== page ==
Background: Previously published single center studies suggest the morbidity associated with brain arteriovenous malformations (AVM) hemorrhage to be lower than assumed. Given the recent controversy over the appropriate management of unruptured brain AVMs, we performed a multi-center critical assessment of the morbidity associated with ruptured brain AVMs.
Methods: A retrospective chart review from tertiary care, urban, academic medical centers was performed. Inclusion criteria consisted of patients admitted for intracranial hemorrhage caused by a previously untreated AVM. Thirty-seven variables were analyzed, including patient demographics, imaging findings, clinical course and clinical exams.
Results: 101 patients from three medical centers dating from 2008-2014 met the inclusion criteria. Admission NIHSS scores of 0, 1-9 and ≥10 were 26%, 29% and 45% respectively. Hematoma location was parenchymal in 32%, intraventricular in 11%, subarachnoid in 5%, and combined in 52%. Deep venous drainage was present in 43% of cases, and associated aneurysms were present in 44%. Thirty-seven percent underwent emergent hematoma evacuation while 8 patients expired during their admission. At discharge, of those that survived, 69% had a NIHSS ≥ 1, and 23% had a NIHSS ≥ 10. At 90 day follow-up, 27% had a mRS ≥ 3. Patients with admission NIHSS ≥ 10 had significantly higher rates of midline shift, surgical hematoma evacuation, and follow-up mRS ≥ 3(p < 0.05).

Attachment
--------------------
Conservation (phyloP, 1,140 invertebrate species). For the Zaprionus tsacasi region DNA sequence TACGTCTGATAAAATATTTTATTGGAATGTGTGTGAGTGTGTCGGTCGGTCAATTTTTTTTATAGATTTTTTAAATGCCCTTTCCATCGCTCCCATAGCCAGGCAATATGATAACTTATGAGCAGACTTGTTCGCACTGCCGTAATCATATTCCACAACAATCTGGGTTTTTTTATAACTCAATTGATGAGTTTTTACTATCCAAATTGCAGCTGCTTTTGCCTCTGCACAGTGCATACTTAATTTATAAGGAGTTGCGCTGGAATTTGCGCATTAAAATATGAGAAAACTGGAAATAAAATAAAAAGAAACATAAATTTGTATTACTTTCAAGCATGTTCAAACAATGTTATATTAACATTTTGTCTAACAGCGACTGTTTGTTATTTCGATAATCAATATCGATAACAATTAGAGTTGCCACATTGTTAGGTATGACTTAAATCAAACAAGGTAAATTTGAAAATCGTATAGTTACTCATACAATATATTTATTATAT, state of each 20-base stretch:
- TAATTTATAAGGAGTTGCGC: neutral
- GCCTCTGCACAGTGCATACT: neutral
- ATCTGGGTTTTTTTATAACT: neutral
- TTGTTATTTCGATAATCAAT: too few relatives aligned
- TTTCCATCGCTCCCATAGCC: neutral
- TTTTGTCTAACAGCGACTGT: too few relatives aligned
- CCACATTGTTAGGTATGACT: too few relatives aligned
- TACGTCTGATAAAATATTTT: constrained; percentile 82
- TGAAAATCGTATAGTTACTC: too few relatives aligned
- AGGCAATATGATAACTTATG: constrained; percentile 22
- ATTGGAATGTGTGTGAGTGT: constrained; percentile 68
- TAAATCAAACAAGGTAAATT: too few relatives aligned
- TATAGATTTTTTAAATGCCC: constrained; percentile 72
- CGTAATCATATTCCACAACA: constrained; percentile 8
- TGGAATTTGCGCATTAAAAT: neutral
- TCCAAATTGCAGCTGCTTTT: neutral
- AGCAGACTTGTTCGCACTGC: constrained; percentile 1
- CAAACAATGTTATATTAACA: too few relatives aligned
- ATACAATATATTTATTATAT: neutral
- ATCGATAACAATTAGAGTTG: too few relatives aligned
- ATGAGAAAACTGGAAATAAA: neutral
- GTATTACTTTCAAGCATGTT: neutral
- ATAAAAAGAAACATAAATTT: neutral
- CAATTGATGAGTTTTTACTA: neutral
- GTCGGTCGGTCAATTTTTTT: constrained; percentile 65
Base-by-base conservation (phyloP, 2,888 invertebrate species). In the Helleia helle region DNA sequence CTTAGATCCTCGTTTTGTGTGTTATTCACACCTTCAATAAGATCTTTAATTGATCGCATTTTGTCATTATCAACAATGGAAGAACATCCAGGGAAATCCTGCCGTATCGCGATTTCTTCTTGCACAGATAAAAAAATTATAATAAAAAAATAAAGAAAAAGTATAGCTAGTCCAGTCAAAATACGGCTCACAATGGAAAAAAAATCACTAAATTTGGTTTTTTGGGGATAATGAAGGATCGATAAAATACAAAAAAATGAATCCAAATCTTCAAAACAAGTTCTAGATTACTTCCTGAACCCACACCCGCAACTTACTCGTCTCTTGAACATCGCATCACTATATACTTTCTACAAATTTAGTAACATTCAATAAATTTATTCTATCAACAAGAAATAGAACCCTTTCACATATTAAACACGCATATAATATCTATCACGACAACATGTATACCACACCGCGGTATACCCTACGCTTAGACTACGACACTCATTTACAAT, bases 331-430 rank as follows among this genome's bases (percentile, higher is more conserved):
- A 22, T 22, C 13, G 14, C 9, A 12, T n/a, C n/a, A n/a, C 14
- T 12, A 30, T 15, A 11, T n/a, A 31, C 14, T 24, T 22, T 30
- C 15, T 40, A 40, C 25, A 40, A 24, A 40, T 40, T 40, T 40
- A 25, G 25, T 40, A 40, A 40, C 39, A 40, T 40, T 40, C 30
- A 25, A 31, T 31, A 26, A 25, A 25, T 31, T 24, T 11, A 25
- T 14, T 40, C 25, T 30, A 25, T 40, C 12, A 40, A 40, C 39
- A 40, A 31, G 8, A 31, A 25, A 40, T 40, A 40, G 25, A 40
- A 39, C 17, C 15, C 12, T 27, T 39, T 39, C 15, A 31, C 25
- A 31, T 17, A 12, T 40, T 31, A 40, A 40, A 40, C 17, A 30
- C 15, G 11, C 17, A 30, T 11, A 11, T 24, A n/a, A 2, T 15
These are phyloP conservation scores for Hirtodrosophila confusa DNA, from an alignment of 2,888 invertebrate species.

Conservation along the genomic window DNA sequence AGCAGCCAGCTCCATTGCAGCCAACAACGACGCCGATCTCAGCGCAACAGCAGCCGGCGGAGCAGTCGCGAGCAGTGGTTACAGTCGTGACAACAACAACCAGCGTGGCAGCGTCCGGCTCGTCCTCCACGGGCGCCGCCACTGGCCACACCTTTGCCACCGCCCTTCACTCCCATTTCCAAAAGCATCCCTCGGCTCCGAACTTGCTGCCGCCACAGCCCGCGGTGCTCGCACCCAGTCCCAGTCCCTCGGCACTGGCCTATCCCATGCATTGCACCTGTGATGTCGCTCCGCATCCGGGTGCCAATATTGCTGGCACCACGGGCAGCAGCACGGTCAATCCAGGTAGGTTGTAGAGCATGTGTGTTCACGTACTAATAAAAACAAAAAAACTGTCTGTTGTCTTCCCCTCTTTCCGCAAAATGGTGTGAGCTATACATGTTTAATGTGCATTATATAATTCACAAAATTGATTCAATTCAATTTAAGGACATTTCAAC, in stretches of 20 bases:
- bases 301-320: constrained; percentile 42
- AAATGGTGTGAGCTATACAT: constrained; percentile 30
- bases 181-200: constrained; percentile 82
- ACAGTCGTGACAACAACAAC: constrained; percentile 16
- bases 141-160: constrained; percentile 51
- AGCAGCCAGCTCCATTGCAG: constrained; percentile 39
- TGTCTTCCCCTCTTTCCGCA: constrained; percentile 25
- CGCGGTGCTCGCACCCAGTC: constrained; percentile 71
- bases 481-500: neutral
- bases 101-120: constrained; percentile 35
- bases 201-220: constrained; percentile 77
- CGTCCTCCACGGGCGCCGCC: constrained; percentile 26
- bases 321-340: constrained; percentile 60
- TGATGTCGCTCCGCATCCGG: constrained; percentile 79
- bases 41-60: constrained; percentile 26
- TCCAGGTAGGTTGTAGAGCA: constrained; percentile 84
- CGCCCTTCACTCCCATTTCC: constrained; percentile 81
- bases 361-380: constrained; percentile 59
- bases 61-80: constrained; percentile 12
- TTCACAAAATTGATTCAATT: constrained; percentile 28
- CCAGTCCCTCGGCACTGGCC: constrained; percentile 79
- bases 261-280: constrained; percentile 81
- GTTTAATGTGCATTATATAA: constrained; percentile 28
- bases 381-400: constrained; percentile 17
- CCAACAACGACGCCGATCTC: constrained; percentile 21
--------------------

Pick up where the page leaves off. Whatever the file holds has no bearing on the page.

Conclusion: This multicenter critical assessment of the morbidity associated with brain AVM rupture suggests poorer clinical outcomes than previously assumed and reported. Rupture morbidity should be considered alongside rupture risk and procedural risk when considering preventative anatomic treatment of unruptured brain AVMs.